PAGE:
Rob Hulse was denied a penalty after it appeared he was tripped by Leicester defender Jack Hobbs whilst running away from goal, but the referee was unimpressed by the appeals of the Derby players. Martyn Waghorn was brought on in place of Matty Fryatt to inject some added youth into The Foxes forward line but it was his strike partner Howard who was the next to threaten, with a header that drifted wide from ten yards out. A period of three consecutive corners led to Savage playing the ball to Hulse whose overhead kick sailed just over the bar. Hulse had another penalty appeal waved away after he was shoved to the ground by Morrison, but yet again, the man in black was unmoved and Hulse was left frustrated.
The game moved into the last fifteen minutes, and Howard had another headed effort which dropped just the wrong side of the post from his point of view, and minutes later he had an effort on goal blocked by the impressive Shaun Barker. Barker and Leacock were doing well to keep the forwards at bay, but Howard is a real presence up-front, and he was causing a few problems for The Rams` first choice centre-back pairing. Derby`s injury woes continued as Fredrik Stoor was taken off with a problem: he was replaced by Paul Connolly, a straight swap at right back. The injury problems would continue as Lee Hendrie, who had only come on earlier in the half, was substituted for Jay McEvely with a strain of some sort. Just before this substitution, Hulse had a corner comfortably saved by Weale from a Teale cross.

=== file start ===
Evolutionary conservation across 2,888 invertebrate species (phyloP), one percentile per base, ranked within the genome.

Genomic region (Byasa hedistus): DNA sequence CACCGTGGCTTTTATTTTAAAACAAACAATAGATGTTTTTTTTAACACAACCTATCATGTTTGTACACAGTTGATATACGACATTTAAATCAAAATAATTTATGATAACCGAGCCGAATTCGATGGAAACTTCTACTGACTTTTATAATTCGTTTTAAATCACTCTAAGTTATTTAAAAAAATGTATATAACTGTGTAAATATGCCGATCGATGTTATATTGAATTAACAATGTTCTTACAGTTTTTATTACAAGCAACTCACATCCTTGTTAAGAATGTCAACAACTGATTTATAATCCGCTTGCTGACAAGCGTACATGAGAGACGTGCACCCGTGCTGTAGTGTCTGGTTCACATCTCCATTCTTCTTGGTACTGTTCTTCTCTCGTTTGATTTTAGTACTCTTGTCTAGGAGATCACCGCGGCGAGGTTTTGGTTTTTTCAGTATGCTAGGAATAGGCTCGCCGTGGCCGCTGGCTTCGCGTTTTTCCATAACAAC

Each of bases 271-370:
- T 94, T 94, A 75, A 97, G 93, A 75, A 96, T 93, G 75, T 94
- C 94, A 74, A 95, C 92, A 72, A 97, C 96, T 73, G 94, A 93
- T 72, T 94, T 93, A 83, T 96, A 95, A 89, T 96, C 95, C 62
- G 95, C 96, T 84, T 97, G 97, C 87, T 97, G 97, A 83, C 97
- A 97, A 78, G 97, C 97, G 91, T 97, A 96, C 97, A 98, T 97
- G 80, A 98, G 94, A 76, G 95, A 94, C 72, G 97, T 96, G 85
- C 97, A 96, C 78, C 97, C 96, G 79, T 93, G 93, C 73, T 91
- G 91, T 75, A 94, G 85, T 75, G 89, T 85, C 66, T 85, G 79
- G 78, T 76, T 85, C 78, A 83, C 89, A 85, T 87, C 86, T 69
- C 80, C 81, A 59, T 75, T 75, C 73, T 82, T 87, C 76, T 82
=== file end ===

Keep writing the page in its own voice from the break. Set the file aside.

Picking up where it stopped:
Derby fans will have had their nerves tested five minutes before the end, as the nightmare scenario seemed to have come true. Steve Howard rolled the ball to Matt Oakley, and the former Rams skipper stuck the ball in the net, but Leicester were ruled offside, and the supporters and players could breathe again.
Four minutes of added time began, and in the third of those three minutes, Howard was booked for furious dissent after being penalised for an infringement on Shaun Barker.
And right at the end, The Rams nearly nicked all three points. Kris Commons robbed a Leicester player and bore down on goal, but a defender was on hand to intervene just as Commons looked to pull the trigger. There was to be one more chance for the visitors as Savage struck a free-kick, won by Hulse, at Wayne Brown, who deflected the ball against Hulse, but Weale was on hand to snuff out the danger.
The referee blew his final whistle to give Derby only their second away point in the campaign to send the 3,307 away fans home relatively pleased with their sides battling efforts, and this result will hopefully lead on to another positive display at another difficult venue on Tuesday, Middlesbrough`s Riverside Stadium. All in all, a solid point against a team who have suffered only one reverse in the last 12 months at home. Nigel Clough and his staff will be happy with a solid and thoroughly deserved point.